PAULO BRANDO’S GROWTH

UCI Earth scientist tracks the growth of Amazon rainforest degradation — and gets a different kind of growth on his neck.
Wednesday, September 09, 2020
Lucas Joel
UCI Physical Sciences Communications

A photograph of a clearcut field in the Amazon rainforest, at Brando's Tanguro field site. Here, there was once only rainforest, but now there's a field where people grow corn and soybeans.

Picture Credit:
Paulo Brando

At first, UCI ecosystem scientist Paulo Brando didn’t see the festering pink thing growing on his neck just behind his left earlobe. But it grew and grew until it was as large as a quarter, and Brando couldn’t help but notice it when he glanced in the mirror in his room in Mato Grosso, Brazil. Brando knew he needed to see a doctor, and he wanted to come back to the U.S. — but he couldn’t, because by the time he decided to return earlier this year, the pandemic, which was growing ever-larger behind humanity’s collective earlobe, had shut down the world, and there were no U.S.-bound flights from where he was. 

Brando’s an Assistant Professor in the UCI Department of Earth System Science, and he leads the ECOTRESS Group at UCI, which aims to assess the vulnerability of ecosystems to disturbances and prolonged degradation. His group travels to the Southeast Amazon three times a year to track, among other things, something called “embolism.” It’s a word that sounds like it could describe Brando’s neck growth, but which actually describes what happens when an artery — or, in the realm of Brando’s research, the vascular tissue in trees that transport things like water throughout the plant — collapses.

In trees, embolism can happen when there isn’t enough water to supply a tree’s demands. Air bubbles seep into a tree’s tissues, and, like a clogged artery, the air can keep water from reaching leaves. This can kill parts or all of a tree, and it’s a growing problem in the Amazon as global temperatures continue to rise, making events like droughts more severe; in the Southeast Amazon, Brando and his team reported in Flora in July that some of the large trees died thanks to drought-induced embolism. What’s more is that these trees, Brando explained, store lots of carbon and create a moist microclimate that prevents fires from escaping into the Amazon’s more central forests.

Brando and his lab do their fieldwork in a place called Tanguro Ranch, which, deep in the Amazon near the Xingu Indigenous Park, is 500 miles from the nearest airport. One day at Tanguro, Brando stood by a road and snapped a photograph. On the left side of the photo there stands an impenetrable wall of rainforest. On the right side, there’s a field of soybean that’s so open a soccer team could play there. There used to be rainforest where the field is, but people chopped and burned it down so they could grow soybean and corn.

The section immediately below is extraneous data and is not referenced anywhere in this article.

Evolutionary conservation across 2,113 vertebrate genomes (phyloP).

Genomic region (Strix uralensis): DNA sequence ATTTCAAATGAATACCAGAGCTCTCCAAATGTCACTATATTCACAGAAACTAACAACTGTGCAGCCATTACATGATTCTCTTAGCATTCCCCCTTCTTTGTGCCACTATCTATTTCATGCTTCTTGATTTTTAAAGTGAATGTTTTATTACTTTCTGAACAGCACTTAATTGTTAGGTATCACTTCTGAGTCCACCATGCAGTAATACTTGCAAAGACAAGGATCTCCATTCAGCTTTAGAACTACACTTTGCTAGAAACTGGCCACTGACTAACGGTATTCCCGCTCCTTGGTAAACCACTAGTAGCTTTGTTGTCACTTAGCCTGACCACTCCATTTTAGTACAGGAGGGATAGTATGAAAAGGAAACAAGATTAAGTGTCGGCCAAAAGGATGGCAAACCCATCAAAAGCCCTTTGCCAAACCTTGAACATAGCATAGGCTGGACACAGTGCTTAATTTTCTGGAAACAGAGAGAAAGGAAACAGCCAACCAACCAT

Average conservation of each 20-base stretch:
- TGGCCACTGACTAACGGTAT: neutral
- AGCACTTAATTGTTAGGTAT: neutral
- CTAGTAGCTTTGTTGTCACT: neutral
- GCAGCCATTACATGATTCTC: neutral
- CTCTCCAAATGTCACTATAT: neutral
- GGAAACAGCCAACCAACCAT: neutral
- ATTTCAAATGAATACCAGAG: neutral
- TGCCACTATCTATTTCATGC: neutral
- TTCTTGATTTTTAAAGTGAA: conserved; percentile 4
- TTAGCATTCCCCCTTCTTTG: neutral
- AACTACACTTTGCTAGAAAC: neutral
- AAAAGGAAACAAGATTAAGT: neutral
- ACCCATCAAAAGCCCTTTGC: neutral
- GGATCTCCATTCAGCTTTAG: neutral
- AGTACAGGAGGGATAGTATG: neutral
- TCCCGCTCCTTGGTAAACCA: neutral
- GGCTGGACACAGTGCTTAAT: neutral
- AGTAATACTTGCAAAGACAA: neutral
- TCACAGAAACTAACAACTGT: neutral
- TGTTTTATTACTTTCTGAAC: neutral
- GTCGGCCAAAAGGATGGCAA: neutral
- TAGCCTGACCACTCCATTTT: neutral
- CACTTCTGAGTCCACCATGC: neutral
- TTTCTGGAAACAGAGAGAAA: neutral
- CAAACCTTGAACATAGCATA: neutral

“We’re trying to understand some of the ecological and climatological consequences of land use change,” said Brando, who was at Tanguro Ranch to figure out, among other things, if there exists a threshold beyond which, if deforestation and drought continue unabated, the rainforest ecosystem will collapse. “Are there signals of what it means to collapse?” Brando asked. “And once collapse happens, what does it look like?” 

Answers to such questions matter both at the local level, where the collapse of rainforests stands to disappear one of the most diverse ecosystems on Earth, and on the global level, as rainforests like the Amazon help temper global warming by absorbing some of the carbon dioxide humans release into the atmosphere. In a review paper published in Annual Review of Earth and Planetary Sciences, Brando and his colleagues described how these forests also pump water from the soil into atmosphere, a process that can cool the region’s temperatures by several degrees. 

It was at Tanguro that Brando thinks the growth on his neck took root. “One day, I got all these tick bites,” he said, and among those bites there were also sand fly bites, which carried the parasite that caused his growth. It’s a disease called leishmaniasis, and it saw protozoa “eating me alive, little by little” said Brando, who’s still stuck in Brazil. But after visiting doctors in Canarana and São Paulo, and after receiving two types of medication through an IV that hung just off-screen while Brando remote-taught his first-ever class at UCI — Future of Forests — “I’m almost 100%,” he said. “The trees of the Amazon, though, have had better times.”